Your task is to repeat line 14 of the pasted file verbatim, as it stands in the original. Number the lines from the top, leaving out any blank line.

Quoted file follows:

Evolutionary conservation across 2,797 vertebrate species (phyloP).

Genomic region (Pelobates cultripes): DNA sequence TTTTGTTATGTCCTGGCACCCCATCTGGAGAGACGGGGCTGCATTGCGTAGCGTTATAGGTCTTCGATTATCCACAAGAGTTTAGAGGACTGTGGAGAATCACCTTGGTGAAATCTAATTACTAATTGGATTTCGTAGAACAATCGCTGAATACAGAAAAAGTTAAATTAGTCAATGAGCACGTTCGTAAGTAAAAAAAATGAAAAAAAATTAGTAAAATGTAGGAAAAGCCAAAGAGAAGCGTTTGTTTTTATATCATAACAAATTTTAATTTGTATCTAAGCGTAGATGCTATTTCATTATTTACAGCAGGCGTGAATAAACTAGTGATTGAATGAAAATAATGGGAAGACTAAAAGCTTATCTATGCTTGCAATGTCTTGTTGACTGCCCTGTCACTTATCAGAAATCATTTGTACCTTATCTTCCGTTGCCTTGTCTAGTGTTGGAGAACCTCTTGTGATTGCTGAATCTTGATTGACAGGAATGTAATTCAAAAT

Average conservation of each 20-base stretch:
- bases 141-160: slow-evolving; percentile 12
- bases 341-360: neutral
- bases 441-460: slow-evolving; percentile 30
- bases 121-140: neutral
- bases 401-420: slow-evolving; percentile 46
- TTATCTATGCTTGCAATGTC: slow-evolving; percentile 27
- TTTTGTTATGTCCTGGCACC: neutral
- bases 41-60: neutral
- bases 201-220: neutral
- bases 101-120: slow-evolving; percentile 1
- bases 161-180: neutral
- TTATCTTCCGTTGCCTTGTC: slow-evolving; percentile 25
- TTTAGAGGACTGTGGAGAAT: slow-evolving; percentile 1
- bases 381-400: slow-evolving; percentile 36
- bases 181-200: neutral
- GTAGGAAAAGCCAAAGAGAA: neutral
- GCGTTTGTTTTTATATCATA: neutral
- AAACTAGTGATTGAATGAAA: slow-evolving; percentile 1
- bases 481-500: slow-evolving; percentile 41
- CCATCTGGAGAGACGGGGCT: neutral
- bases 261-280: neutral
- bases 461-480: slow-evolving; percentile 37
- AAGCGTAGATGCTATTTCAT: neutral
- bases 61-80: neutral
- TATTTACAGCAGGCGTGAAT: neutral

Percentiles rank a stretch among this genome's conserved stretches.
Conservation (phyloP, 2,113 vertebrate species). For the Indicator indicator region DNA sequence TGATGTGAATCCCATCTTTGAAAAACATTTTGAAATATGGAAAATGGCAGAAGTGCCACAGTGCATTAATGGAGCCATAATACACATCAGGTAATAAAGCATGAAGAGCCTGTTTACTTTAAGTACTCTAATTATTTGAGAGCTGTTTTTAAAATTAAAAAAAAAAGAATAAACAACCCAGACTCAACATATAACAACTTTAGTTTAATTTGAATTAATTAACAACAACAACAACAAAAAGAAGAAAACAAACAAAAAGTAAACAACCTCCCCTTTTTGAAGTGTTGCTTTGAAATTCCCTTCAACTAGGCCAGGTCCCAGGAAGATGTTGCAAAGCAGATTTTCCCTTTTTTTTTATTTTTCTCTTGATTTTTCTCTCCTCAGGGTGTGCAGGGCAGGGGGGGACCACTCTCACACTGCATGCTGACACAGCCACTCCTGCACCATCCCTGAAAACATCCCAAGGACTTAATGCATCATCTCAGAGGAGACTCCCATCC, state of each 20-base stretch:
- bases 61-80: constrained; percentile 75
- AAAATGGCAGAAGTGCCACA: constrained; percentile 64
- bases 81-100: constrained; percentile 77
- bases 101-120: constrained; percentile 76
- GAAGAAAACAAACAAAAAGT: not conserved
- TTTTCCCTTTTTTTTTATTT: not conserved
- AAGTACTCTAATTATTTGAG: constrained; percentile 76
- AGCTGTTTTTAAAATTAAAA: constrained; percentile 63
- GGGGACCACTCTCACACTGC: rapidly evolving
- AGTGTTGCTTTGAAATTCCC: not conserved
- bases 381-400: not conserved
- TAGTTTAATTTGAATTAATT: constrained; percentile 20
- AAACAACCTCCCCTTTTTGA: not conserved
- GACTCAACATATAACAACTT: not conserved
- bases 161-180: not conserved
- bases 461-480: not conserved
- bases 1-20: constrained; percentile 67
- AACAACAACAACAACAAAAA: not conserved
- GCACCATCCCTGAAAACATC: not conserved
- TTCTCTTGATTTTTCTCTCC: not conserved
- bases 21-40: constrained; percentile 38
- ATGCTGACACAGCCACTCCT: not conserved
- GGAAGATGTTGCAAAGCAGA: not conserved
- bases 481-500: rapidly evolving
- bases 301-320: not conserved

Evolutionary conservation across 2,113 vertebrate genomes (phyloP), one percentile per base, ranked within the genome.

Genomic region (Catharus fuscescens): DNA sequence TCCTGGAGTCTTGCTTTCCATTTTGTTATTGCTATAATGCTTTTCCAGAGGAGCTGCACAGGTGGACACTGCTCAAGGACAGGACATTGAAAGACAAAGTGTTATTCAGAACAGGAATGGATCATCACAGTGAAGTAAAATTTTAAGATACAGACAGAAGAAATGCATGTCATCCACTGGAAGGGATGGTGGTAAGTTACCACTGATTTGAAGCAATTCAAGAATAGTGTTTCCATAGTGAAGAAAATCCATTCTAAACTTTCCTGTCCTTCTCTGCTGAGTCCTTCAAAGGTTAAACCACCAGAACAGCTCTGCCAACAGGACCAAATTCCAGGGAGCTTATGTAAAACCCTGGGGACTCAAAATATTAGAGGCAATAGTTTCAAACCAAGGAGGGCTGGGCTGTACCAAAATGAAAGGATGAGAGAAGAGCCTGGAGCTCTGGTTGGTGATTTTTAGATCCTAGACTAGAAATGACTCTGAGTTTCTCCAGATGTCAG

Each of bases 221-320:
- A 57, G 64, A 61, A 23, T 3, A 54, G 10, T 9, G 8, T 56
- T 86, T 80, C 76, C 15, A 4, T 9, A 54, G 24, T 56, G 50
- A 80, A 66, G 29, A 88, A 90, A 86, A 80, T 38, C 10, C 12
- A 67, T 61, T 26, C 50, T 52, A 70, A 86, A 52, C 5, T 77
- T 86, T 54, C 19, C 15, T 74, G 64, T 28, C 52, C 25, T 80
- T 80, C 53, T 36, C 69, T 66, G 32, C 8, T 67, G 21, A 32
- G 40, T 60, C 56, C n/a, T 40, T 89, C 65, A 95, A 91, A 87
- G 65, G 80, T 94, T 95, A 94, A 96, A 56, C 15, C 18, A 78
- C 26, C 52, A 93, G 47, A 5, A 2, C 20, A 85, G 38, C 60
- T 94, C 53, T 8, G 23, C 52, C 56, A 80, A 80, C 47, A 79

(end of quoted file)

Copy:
- bases 161-180: neutral